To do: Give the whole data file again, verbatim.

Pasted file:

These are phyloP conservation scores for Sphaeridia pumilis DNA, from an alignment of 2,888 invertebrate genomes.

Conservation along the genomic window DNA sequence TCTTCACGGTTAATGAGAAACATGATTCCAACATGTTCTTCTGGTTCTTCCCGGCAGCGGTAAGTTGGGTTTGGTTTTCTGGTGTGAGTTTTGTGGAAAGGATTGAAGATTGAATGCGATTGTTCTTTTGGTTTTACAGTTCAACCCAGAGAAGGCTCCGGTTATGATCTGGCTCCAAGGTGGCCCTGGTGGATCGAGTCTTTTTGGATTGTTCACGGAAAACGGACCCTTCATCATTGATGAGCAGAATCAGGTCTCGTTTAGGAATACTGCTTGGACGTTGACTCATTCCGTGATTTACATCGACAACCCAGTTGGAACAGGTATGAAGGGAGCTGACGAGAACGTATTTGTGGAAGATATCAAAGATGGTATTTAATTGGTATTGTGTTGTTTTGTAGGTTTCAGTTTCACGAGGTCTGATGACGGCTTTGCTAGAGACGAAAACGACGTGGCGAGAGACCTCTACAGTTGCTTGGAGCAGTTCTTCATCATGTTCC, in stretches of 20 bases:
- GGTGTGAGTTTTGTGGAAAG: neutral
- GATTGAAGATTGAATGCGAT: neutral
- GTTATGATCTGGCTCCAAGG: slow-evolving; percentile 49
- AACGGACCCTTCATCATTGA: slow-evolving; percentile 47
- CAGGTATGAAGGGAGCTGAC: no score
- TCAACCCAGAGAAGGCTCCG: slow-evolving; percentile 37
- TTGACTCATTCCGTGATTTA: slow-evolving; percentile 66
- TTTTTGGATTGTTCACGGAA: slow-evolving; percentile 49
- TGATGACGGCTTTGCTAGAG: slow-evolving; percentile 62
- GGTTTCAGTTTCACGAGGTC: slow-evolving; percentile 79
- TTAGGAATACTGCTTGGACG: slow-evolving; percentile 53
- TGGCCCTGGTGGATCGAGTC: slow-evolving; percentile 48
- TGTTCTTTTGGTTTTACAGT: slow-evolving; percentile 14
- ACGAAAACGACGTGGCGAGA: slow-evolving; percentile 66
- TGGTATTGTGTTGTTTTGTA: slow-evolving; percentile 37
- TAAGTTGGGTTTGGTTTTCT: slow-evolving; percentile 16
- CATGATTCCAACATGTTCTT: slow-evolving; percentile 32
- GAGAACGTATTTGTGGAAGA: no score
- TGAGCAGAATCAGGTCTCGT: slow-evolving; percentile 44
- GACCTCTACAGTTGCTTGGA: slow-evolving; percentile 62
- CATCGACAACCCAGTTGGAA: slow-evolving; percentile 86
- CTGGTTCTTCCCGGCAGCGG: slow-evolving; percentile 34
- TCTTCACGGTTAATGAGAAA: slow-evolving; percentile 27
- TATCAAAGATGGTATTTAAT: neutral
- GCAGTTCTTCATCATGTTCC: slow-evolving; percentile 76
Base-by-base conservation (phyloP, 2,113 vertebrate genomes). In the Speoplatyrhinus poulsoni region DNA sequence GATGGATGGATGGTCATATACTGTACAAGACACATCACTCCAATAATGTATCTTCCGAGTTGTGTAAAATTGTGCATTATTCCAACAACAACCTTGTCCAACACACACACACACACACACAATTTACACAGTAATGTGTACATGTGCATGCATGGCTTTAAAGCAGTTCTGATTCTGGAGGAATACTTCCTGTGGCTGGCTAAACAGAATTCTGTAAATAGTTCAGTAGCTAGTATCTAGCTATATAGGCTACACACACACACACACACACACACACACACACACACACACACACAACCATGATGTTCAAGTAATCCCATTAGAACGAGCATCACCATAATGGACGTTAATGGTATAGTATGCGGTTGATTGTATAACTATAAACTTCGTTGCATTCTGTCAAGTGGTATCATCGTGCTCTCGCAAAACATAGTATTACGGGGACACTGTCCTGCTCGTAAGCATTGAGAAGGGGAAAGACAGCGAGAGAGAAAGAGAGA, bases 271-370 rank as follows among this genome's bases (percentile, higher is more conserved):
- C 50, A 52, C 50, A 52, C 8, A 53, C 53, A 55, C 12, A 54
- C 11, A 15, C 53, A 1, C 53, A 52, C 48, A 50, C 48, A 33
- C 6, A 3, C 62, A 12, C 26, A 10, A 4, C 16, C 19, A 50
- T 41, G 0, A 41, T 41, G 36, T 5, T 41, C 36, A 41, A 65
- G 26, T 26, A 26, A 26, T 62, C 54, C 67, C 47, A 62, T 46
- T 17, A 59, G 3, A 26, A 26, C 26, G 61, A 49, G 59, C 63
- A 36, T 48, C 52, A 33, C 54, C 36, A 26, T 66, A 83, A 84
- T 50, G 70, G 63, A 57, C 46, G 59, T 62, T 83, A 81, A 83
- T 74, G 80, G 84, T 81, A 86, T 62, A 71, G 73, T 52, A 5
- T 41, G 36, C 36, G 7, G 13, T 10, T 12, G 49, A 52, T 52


These are phyloP conservation scores for Sphaeridia pumilis DNA, from an alignment of 2,888 invertebrate genomes.

Conservation along the genomic window DNA sequence TCTTCACGGTTAATGAGAAACATGATTCCAACATGTTCTTCTGGTTCTTCCCGGCAGCGGTAAGTTGGGTTTGGTTTTCTGGTGTGAGTTTTGTGGAAAGGATTGAAGATTGAATGCGATTGTTCTTTTGGTTTTACAGTTCAACCCAGAGAAGGCTCCGGTTATGATCTGGCTCCAAGGTGGCCCTGGTGGATCGAGTCTTTTTGGATTGTTCACGGAAAACGGACCCTTCATCATTGATGAGCAGAATCAGGTCTCGTTTAGGAATACTGCTTGGACGTTGACTCATTCCGTGATTTACATCGACAACCCAGTTGGAACAGGTATGAAGGGAGCTGACGAGAACGTATTTGTGGAAGATATCAAAGATGGTATTTAATTGGTATTGTGTTGTTTTGTAGGTTTCAGTTTCACGAGGTCTGATGACGGCTTTGCTAGAGACGAAAACGACGTGGCGAGAGACCTCTACAGTTGCTTGGAGCAGTTCTTCATCATGTTCC, in stretches of 20 bases:
- GGTGTGAGTTTTGTGGAAAG: neutral
- GATTGAAGATTGAATGCGAT: neutral
- GTTATGATCTGGCTCCAAGG: slow-evolving; percentile 49
- AACGGACCCTTCATCATTGA: slow-evolving; percentile 47
- CAGGTATGAAGGGAGCTGAC: no score
- TCAACCCAGAGAAGGCTCCG: slow-evolving; percentile 37
- TTGACTCATTCCGTGATTTA: slow-evolving; percentile 66
- TTTTTGGATTGTTCACGGAA: slow-evolving; percentile 49
- TGATGACGGCTTTGCTAGAG: slow-evolving; percentile 62
- GGTTTCAGTTTCACGAGGTC: slow-evolving; percentile 79
- TTAGGAATACTGCTTGGACG: slow-evolving; percentile 53
- TGGCCCTGGTGGATCGAGTC: slow-evolving; percentile 48
- TGTTCTTTTGGTTTTACAGT: slow-evolving; percentile 14
- ACGAAAACGACGTGGCGAGA: slow-evolving; percentile 66
- TGGTATTGTGTTGTTTTGTA: slow-evolving; percentile 37
- TAAGTTGGGTTTGGTTTTCT: slow-evolving; percentile 16
- CATGATTCCAACATGTTCTT: slow-evolving; percentile 32
- GAGAACGTATTTGTGGAAGA: no score
- TGAGCAGAATCAGGTCTCGT: slow-evolving; percentile 44
- GACCTCTACAGTTGCTTGGA: slow-evolving; percentile 62
- CATCGACAACCCAGTTGGAA: slow-evolving; percentile 86
- CTGGTTCTTCCCGGCAGCGG: slow-evolving; percentile 34
- TCTTCACGGTTAATGAGAAA: slow-evolving; percentile 27
- TATCAAAGATGGTATTTAAT: neutral
- GCAGTTCTTCATCATGTTCC: slow-evolving; percentile 76
Base-by-base conservation (phyloP, 2,113 vertebrate genomes). In the Speoplatyrhinus poulsoni region DNA sequence GATGGATGGATGGTCATATACTGTACAAGACACATCACTCCAATAATGTATCTTCCGAGTTGTGTAAAATTGTGCATTATTCCAACAACAACCTTGTCCAACACACACACACACACACACAATTTACACAGTAATGTGTACATGTGCATGCATGGCTTTAAAGCAGTTCTGATTCTGGAGGAATACTTCCTGTGGCTGGCTAAACAGAATTCTGTAAATAGTTCAGTAGCTAGTATCTAGCTATATAGGCTACACACACACACACACACACACACACACACACACACACACACACAACCATGATGTTCAAGTAATCCCATTAGAACGAGCATCACCATAATGGACGTTAATGGTATAGTATGCGGTTGATTGTATAACTATAAACTTCGTTGCATTCTGTCAAGTGGTATCATCGTGCTCTCGCAAAACATAGTATTACGGGGACACTGTCCTGCTCGTAAGCATTGAGAAGGGGAAAGACAGCGAGAGAGAAAGAGAGA, bases 271-370 rank as follows among this genome's bases (percentile, higher is more conserved):
- C 50, A 52, C 50, A 52, C 8, A 53, C 53, A 55, C 12, A 54
- C 11, A 15, C 53, A 1, C 53, A 52, C 48, A 50, C 48, A 33
- C 6, A 3, C 62, A 12, C 26, A 10, A 4, C 16, C 19, A 50
- T 41, G 0, A 41, T 41, G 36, T 5, T 41, C 36, A 41, A 65
- G 26, T 26, A 26, A 26, T 62, C 54, C 67, C 47, A 62, T 46
- T 17, A 59, G 3, A 26, A 26, C 26, G 61, A 49, G 59, C 63
- A 36, T 48, C 52, A 33, C 54, C 36, A 26, T 66, A 83, A 84
- T 50, G 70, G 63, A 57, C 46, G 59, T 62, T 83, A 81, A 83
- T 74, G 80, G 84, T 81, A 86, T 62, A 71, G 73, T 52, A 5
- T 41, G 36, C 36, G 7, G 13, T 10, T 12, G 49, A 52, T 52